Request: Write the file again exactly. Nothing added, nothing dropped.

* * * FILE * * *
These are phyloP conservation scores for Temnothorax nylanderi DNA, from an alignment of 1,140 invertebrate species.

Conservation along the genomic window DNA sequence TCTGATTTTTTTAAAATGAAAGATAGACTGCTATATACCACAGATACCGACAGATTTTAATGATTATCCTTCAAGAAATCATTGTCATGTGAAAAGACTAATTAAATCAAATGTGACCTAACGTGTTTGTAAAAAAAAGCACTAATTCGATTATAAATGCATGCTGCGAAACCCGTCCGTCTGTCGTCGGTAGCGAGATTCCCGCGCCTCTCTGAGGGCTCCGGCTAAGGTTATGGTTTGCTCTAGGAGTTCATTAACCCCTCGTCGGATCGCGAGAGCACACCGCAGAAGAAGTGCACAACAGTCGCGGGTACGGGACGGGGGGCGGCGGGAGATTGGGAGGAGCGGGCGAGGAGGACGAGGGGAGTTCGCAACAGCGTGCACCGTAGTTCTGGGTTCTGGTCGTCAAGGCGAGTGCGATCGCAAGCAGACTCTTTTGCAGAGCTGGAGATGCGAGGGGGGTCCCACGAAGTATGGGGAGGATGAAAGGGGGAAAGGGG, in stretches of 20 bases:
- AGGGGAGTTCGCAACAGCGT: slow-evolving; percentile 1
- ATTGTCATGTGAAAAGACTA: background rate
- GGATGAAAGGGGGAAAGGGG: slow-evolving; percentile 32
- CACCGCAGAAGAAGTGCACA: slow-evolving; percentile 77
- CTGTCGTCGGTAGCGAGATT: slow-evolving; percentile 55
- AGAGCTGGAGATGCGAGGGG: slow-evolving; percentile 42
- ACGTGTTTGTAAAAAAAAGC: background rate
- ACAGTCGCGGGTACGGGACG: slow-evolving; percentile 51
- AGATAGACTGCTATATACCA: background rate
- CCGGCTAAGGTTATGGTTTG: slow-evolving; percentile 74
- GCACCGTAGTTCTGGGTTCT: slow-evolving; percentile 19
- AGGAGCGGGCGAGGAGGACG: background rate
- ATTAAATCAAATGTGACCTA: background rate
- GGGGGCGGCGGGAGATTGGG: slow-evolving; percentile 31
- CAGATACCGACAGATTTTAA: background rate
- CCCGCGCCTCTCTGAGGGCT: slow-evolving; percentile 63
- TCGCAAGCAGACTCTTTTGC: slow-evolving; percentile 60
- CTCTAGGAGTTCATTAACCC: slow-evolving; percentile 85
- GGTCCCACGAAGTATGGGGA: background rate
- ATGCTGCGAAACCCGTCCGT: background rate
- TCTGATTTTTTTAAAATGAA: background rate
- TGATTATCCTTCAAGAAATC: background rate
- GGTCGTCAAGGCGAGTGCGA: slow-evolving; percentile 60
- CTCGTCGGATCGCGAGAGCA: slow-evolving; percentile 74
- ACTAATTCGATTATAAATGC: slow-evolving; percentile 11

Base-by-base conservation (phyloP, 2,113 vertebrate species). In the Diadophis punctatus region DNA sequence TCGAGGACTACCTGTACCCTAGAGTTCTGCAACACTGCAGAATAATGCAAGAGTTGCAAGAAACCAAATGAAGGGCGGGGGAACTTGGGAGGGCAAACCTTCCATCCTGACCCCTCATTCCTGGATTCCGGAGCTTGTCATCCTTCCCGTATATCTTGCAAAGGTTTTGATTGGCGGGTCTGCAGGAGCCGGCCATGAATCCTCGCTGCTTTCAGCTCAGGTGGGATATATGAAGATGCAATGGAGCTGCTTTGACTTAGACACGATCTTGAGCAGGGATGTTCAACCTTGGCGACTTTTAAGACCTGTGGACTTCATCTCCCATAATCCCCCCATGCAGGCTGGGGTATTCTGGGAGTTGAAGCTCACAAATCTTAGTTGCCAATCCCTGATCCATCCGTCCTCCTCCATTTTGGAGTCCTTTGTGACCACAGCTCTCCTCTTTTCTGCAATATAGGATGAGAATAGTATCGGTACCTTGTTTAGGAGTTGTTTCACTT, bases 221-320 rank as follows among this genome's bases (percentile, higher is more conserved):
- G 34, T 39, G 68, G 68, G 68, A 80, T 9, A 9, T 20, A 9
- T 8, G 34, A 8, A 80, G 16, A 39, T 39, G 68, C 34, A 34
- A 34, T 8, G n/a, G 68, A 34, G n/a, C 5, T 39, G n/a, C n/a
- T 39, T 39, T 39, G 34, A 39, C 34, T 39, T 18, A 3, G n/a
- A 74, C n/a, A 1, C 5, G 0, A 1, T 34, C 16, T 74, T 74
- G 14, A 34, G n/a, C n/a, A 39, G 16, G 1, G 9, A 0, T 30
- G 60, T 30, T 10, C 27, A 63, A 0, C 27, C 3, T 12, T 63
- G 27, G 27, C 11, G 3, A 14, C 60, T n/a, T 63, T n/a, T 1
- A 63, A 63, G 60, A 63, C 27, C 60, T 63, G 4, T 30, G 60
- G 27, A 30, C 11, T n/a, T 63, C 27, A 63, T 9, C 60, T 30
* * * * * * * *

These are phyloP conservation scores for Temnothorax nylanderi DNA, from an alignment of 1,140 invertebrate species.

Conservation along the genomic window DNA sequence TCTGATTTTTTTAAAATGAAAGATAGACTGCTATATACCACAGATACCGACAGATTTTAATGATTATCCTTCAAGAAATCATTGTCATGTGAAAAGACTAATTAAATCAAATGTGACCTAACGTGTTTGTAAAAAAAAGCACTAATTCGATTATAAATGCATGCTGCGAAACCCGTCCGTCTGTCGTCGGTAGCGAGATTCCCGCGCCTCTCTGAGGGCTCCGGCTAAGGTTATGGTTTGCTCTAGGAGTTCATTAACCCCTCGTCGGATCGCGAGAGCACACCGCAGAAGAAGTGCACAACAGTCGCGGGTACGGGACGGGGGGCGGCGGGAGATTGGGAGGAGCGGGCGAGGAGGACGAGGGGAGTTCGCAACAGCGTGCACCGTAGTTCTGGGTTCTGGTCGTCAAGGCGAGTGCGATCGCAAGCAGACTCTTTTGCAGAGCTGGAGATGCGAGGGGGGTCCCACGAAGTATGGGGAGGATGAAAGGGGGAAAGGGG, in stretches of 20 bases:
- AGGGGAGTTCGCAACAGCGT: slow-evolving; percentile 1
- ATTGTCATGTGAAAAGACTA: background rate
- GGATGAAAGGGGGAAAGGGG: slow-evolving; percentile 32
- CACCGCAGAAGAAGTGCACA: slow-evolving; percentile 77
- CTGTCGTCGGTAGCGAGATT: slow-evolving; percentile 55
- AGAGCTGGAGATGCGAGGGG: slow-evolving; percentile 42
- ACGTGTTTGTAAAAAAAAGC: background rate
- ACAGTCGCGGGTACGGGACG: slow-evolving; percentile 51
- AGATAGACTGCTATATACCA: background rate
- CCGGCTAAGGTTATGGTTTG: slow-evolving; percentile 74
- GCACCGTAGTTCTGGGTTCT: slow-evolving; percentile 19
- AGGAGCGGGCGAGGAGGACG: background rate
- ATTAAATCAAATGTGACCTA: background rate
- GGGGGCGGCGGGAGATTGGG: slow-evolving; percentile 31
- CAGATACCGACAGATTTTAA: background rate
- CCCGCGCCTCTCTGAGGGCT: slow-evolving; percentile 63
- TCGCAAGCAGACTCTTTTGC: slow-evolving; percentile 60
- CTCTAGGAGTTCATTAACCC: slow-evolving; percentile 85
- GGTCCCACGAAGTATGGGGA: background rate
- ATGCTGCGAAACCCGTCCGT: background rate
- TCTGATTTTTTTAAAATGAA: background rate
- TGATTATCCTTCAAGAAATC: background rate
- GGTCGTCAAGGCGAGTGCGA: slow-evolving; percentile 60
- CTCGTCGGATCGCGAGAGCA: slow-evolving; percentile 74
- ACTAATTCGATTATAAATGC: slow-evolving; percentile 11

Base-by-base conservation (phyloP, 2,113 vertebrate species). In the Diadophis punctatus region DNA sequence TCGAGGACTACCTGTACCCTAGAGTTCTGCAACACTGCAGAATAATGCAAGAGTTGCAAGAAACCAAATGAAGGGCGGGGGAACTTGGGAGGGCAAACCTTCCATCCTGACCCCTCATTCCTGGATTCCGGAGCTTGTCATCCTTCCCGTATATCTTGCAAAGGTTTTGATTGGCGGGTCTGCAGGAGCCGGCCATGAATCCTCGCTGCTTTCAGCTCAGGTGGGATATATGAAGATGCAATGGAGCTGCTTTGACTTAGACACGATCTTGAGCAGGGATGTTCAACCTTGGCGACTTTTAAGACCTGTGGACTTCATCTCCCATAATCCCCCCATGCAGGCTGGGGTATTCTGGGAGTTGAAGCTCACAAATCTTAGTTGCCAATCCCTGATCCATCCGTCCTCCTCCATTTTGGAGTCCTTTGTGACCACAGCTCTCCTCTTTTCTGCAATATAGGATGAGAATAGTATCGGTACCTTGTTTAGGAGTTGTTTCACTT, bases 221-320 rank as follows among this genome's bases (percentile, higher is more conserved):
- G 34, T 39, G 68, G 68, G 68, A 80, T 9, A 9, T 20, A 9
- T 8, G 34, A 8, A 80, G 16, A 39, T 39, G 68, C 34, A 34
- A 34, T 8, G n/a, G 68, A 34, G n/a, C 5, T 39, G n/a, C n/a
- T 39, T 39, T 39, G 34, A 39, C 34, T 39, T 18, A 3, G n/a
- A 74, C n/a, A 1, C 5, G 0, A 1, T 34, C 16, T 74, T 74
- G 14, A 34, G n/a, C n/a, A 39, G 16, G 1, G 9, A 0, T 30
- G 60, T 30, T 10, C 27, A 63, A 0, C 27, C 3, T 12, T 63
- G 27, G 27, C 11, G 3, A 14, C 60, T n/a, T 63, T n/a, T 1
- A 63, A 63, G 60, A 63, C 27, C 60, T 63, G 4, T 30, G 60
- G 27, A 30, C 11, T n/a, T 63, C 27, A 63, T 9, C 60, T 30